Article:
JERUSALEM --Violence erupted in the Gaza Strip yesterday as Palestinian gunmen kidnapped an Egyptian diplomat and three armed Palestinians were killed during two attacks along Gaza's northern border with Israel.
Hamas, the radical Islamic movement that won the Palestinian elections last month, condemned the kidnapping, which was carried out by unidentified assailants.
However, Hamas' spokesman, Sami Abu Zuhri, called the attacks along the Israeli border "a natural response to the Israeli crimes," a reference to recent Israeli airstrikes that have killed Palestinian militants in Gaza.
President Vladimir V. Putin, rejecting calls for Russia to join the United States and European Union in declaring Hamas a terrorist organization, said yesterday in Madrid, Spain, that he was considering inviting Hamas leaders to Moscow for talks.
Israeli officials said Putin's offer conflicts with the ground rules for negotiations that Russia accepted as a member of the so-called Quartet on the Middle East, which also includes the United States, the European Union and the United Nations.
The Quartet has made it clear that "Hamas cannot be a legitimate partner for political dialogue," said Mark Regev, an Israeli Foreign Ministry spokesman, "unless it, one, recognizes Israel; two, abandons terrorism; and three, accepts the signed agreements" between Israel and the Palestinian Authority.
Egyptian diplomat Hussam el-Musli was kidnapped yesterday near his country's diplomatic mission in Gaza City when two masked gunmen shot the tires and pulled him from his car, witnesses said. No group claimed responsibility.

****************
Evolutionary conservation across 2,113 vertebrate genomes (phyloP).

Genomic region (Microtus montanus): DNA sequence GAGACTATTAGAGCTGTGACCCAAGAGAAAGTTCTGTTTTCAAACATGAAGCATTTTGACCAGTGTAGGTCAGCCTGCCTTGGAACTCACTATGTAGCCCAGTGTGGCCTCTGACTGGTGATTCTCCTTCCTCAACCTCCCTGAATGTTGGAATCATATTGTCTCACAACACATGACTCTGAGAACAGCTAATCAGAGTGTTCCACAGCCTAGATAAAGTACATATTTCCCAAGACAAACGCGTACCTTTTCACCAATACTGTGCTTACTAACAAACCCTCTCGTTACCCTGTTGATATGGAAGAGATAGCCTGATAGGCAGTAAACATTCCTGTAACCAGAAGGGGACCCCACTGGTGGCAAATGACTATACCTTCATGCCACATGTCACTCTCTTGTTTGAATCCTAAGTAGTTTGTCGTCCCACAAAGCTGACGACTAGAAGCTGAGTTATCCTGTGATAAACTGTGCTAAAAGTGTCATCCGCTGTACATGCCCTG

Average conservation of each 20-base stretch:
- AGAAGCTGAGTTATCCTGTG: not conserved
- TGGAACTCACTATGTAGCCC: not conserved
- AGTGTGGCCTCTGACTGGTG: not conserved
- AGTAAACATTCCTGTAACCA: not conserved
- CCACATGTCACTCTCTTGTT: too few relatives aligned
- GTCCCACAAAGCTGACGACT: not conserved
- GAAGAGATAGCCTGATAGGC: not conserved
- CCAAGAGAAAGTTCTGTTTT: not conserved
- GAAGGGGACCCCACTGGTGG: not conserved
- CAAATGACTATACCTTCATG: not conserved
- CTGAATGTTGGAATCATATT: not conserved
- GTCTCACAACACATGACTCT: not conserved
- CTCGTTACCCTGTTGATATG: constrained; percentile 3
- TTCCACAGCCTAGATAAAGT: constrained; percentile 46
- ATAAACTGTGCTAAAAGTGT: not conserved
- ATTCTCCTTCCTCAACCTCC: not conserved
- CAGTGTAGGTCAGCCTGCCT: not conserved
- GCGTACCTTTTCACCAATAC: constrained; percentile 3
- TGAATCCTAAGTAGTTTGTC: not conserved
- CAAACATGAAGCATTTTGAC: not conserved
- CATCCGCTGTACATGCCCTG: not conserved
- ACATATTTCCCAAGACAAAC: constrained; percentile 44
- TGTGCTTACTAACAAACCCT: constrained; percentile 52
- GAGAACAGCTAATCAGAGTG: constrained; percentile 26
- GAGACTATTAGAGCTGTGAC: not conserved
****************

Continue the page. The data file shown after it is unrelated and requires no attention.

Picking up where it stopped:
"Hamas totally rejects and condemns the kidnapping of the Egyptian counselor," said Mushir al-Masri, another Hamas spokesmen, who was elected to parliament in last month's balloting.
Al-Masri said the kidnappers were attempting to harm the "civilized image" of the Palestinian people, and he urged the gunmen to "release the Egyptian diplomat and apologize."
The Palestinian leader, Mahmoud Abbas, denounced the kidnapping, saying in a statement that it was "foreign to the traditions of the Palestinian people."
However, Palestinian gunmen in Gaza have repeatedly seized Western journalists and aid workers in recent years, though all have been released unharmed, usually within hours. The kidnappers often say their motive is to get a job in the Palestinian Authority security forces or to secure the release of jailed relatives and fellow militants.
The kidnappers are rarely, if ever, prosecuted by the Palestinian Authority. In some instances, the leadership has released prisoners as demanded by the kidnappers.
Still, yesterday's kidnapping was unusual because the target was from Egypt, a close ally of the Palestinians. Egypt has been host to the full range of Palestinian factions in Cairo on many occasions, and often acts as a mediator between Israel and the Palestinian Authority.
Before dawn yesterday, Israeli soldiers shot and killed two armed Palestinians who attacked the Erez crossing on the Gaza-Israel border, the military said.
Israel has been allowing 5,000 Palestinian workers to commute to Israel each day through the crossing, and nearly all pass through Erez during a hectic rush hour well before dawn.
About half of the workers had gone through Erez by 4 a.m., but suddenly and unexpectedly, the flood of laborers stopped, Israeli officials said.
Israeli security officers called their Palestinian counterparts, but said they did not receive a coherent explanation. At 4:30 a.m., the two Palestinians attacked an Israeli military position with grenades and gunfire and were shot dead, the military said.
The attack was jointly claimed by the Aqsa Martyrs Brigades, which is part of Abbas' Fatah movement, and the Popular Resistance Committees, which includes militants from various groups. Israel closed the crossing after the attack.
A few hours later and a short distance away, Israeli troops shot and killed one of two Palestinians who were planting a bomb along the border fence, according to the Israeli military.